In the early part of his career, Kikai often had to earn money in other ways: after three years’ work in the darkroom, he returned to manual labor.[17]

Kikai taught for some time at Musashino Art University, but he was disappointed by the students’ lack of sustained effort and therefore quit.Kikai had started his Asakusa series of square, monochrome portraits as early as 1973, but after this there was a hiatus until 1985, when he realized that an ideal backdrop would be the plain red walls of Sensō-ji. At that time, the great majority of his Asakusa portraits adopted further constraints: the single subject stands directly in front of the camera (originally a Minolta Autocord TLR, later the Hasselblad), looking directly at it, and is shown from around the knees upwards.[19] Kikai may wait at the temple for four or five hours, hoping to see somebody he wants to photograph, and three or four days may pass without a single photograph; but he may photograph three people in a single day, and he has photographed over six hundred people in this way.[20] He believes that to have a plain backdrop and a direct confrontation with the subject allows the viewer to see the subject as a whole, and as somebody on whom time is marked, without any distracting or limiting specificity.[21]

Though Kikai started to photograph in Asakusa simply because it was near where he then lived, he has continued because of the nature of the place and its visitors. Once a bustling and fashionable area, Asakusa long ago lost this status. If it were as popular and crowded as it was before the war, Kikai says, he would go somewhere else.[22]

Published in 1987, Ōtachi no shōzō / Ecce Homo was the first collection of these portraits. It is a large-format book with portraits made in Asakusa in 1985–86. Kikai won the 1988 Newcomer’s Award of the Photographic Society of Japan (PSJ) for this book and the third Ina Nobuo Award for the accompanying exhibition.[23]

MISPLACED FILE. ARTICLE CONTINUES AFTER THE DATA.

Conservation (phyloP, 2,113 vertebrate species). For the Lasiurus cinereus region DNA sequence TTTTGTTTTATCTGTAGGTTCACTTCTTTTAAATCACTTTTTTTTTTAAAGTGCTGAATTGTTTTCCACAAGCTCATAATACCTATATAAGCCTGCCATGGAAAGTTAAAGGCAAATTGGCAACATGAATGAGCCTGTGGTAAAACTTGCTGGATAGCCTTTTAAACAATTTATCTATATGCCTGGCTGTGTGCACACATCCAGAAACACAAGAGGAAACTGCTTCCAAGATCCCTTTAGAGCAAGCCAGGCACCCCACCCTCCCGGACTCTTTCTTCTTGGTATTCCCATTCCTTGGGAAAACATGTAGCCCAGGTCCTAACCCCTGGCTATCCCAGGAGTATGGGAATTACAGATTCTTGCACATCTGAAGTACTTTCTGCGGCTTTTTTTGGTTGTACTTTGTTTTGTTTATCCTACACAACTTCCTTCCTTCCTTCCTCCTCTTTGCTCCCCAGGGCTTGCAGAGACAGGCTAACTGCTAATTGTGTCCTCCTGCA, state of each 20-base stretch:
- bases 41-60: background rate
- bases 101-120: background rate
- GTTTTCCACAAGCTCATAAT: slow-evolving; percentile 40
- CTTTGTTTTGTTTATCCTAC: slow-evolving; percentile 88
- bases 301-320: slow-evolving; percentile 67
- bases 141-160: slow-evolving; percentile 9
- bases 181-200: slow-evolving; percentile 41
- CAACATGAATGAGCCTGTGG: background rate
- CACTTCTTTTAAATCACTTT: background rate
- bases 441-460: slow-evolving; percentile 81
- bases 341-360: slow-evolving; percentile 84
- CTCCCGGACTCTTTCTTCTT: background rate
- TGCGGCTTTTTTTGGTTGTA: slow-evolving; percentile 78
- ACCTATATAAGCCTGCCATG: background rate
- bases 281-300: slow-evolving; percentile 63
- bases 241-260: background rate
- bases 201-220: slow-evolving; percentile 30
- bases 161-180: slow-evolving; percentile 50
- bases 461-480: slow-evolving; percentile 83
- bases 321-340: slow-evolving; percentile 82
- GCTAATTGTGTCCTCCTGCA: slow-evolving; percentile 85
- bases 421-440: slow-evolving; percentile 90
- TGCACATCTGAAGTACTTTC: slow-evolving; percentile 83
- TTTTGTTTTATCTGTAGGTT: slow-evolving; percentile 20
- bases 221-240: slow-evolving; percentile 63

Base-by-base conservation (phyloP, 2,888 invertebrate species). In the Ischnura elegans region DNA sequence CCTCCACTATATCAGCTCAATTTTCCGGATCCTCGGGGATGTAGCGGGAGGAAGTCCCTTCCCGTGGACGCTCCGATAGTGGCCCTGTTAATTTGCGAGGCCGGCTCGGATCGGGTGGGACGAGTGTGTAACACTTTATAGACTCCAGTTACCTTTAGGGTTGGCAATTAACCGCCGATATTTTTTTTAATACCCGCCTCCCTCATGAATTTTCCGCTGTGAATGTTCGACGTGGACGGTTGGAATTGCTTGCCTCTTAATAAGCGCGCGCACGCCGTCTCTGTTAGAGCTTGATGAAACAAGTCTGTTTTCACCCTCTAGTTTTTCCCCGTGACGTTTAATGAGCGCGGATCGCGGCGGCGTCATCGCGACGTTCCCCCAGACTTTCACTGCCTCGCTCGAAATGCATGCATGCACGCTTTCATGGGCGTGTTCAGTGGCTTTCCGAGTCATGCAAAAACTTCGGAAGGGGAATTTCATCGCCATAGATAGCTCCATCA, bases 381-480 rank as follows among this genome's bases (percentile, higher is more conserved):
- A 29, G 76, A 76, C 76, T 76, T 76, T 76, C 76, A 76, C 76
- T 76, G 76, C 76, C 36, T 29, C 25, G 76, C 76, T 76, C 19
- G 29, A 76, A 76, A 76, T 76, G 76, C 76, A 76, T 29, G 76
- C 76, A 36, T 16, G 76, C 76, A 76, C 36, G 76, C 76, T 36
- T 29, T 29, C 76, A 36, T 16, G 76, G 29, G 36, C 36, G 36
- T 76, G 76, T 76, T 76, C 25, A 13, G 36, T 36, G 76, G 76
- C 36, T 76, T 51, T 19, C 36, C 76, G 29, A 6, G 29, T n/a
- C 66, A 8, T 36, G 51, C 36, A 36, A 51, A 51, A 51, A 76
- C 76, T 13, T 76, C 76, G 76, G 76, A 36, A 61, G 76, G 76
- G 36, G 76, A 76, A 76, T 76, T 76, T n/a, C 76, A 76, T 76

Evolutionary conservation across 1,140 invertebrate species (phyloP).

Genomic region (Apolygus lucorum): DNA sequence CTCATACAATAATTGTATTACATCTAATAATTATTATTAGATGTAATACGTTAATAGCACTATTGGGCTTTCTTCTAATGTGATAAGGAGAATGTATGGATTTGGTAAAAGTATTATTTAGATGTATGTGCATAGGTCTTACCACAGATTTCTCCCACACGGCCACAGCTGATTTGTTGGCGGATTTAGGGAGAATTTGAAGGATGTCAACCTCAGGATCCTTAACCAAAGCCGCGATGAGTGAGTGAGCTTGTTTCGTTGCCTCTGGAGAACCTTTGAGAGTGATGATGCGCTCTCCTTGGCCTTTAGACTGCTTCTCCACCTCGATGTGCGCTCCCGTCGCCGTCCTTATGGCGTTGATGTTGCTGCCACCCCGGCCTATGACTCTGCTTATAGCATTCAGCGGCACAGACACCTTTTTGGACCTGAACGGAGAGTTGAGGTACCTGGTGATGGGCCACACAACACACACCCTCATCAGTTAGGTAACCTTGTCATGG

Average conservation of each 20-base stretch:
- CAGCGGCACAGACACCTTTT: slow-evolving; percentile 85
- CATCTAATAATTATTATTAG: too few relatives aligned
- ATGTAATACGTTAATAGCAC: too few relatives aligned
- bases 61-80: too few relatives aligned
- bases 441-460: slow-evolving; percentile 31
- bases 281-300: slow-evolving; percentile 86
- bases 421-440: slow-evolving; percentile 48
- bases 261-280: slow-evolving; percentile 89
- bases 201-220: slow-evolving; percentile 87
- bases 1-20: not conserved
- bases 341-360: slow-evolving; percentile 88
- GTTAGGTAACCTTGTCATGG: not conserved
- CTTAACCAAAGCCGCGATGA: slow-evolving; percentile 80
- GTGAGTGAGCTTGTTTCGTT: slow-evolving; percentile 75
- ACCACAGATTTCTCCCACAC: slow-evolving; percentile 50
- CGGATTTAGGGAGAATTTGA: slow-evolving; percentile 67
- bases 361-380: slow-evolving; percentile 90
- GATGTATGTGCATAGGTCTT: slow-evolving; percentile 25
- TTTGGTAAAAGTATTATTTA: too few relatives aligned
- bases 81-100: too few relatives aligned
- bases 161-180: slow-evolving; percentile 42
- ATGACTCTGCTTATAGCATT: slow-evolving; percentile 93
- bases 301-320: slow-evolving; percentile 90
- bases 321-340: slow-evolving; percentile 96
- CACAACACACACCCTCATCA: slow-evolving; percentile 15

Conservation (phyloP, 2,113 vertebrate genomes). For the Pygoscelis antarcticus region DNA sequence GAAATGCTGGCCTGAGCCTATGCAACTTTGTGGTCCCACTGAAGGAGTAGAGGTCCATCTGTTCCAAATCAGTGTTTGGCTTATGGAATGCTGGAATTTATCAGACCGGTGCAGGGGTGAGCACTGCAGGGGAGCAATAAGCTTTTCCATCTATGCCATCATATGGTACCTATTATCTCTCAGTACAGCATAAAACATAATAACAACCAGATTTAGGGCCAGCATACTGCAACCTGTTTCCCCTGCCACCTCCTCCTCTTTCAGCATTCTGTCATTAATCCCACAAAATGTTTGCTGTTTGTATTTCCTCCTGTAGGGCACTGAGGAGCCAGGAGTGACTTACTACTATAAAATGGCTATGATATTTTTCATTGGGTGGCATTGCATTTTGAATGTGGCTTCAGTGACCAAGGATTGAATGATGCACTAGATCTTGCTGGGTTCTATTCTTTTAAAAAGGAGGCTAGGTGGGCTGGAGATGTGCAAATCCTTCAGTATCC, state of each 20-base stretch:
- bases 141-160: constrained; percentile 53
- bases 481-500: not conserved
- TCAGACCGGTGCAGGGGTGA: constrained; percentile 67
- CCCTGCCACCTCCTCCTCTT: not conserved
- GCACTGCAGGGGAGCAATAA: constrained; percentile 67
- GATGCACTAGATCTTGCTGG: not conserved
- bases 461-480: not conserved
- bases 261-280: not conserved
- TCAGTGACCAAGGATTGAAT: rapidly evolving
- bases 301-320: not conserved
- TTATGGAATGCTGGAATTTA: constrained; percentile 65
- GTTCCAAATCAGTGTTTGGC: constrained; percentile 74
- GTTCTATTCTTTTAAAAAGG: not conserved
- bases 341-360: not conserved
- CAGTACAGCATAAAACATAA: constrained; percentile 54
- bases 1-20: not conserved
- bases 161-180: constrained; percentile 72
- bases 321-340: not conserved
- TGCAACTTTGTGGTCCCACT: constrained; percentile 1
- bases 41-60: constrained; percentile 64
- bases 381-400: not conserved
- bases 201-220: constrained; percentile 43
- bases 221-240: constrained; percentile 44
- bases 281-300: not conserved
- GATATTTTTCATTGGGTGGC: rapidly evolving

In 1995, a number of portraits from the series were shown together with the works of eleven other photographers in “Tokyo/City of Photos”, one of a pair of opening exhibitions for the purpose-made building of the Tokyo Metropolitan Museum of Photography.[24]

Ya-Chimata, published a year later, has a greater number of portraits printed more cheaply on smaller pages.

Persona (2003) is a further collection of portraits made in Asakusa. A few are from Kikai’s earliest work, but most postdate anything in the earlier books. Several of the subjects appear twice or more often, so the reader sees the effect of time. The book format is unusually large for a photograph collection in Japan, and the plates were printed via quadtone.[25] The book won the 23rd Domon Ken Award and 2004 Annual Award of the PSJ.[2] A smaller-format edition with additional photographs followed two years later.

Asakusa Portraits (2008) is a large collection edited by the International Center of Photography (New York), published in conjunction with the ICP’s exhibition of recent Japanese photography and art “Heavy Light”. Kikai’s contribution to this exhibition was well received,[26] and Asakusa Portraits won praise for its photography and also (from Paul Smith) for the vernacular fashion of those photographed.Kikai has said that people and scenery are two sides of the same coin.[28] When tired of waiting (or photographing) in Asakusa, he walks as far as 20 km looking for urban scenes of interest where he can make “portraits of spaces”.[29] A day’s walk might take two or three hours for less than a single roll of 120 film.[30] He generally photographs between 10 a.m. and 3 p.m., and avoids photographing when people are outside as their presence would transform the photographs into mere snapshots, easily understood; even without people, they are the images or reflections of life.[31] Kikai may find a scene that he wants to photograph and then wait there and only photograph it when something unexpected occurs in the frame. After development, he does not bother with contact prints, instead judging a photograph by the negative alone.[32]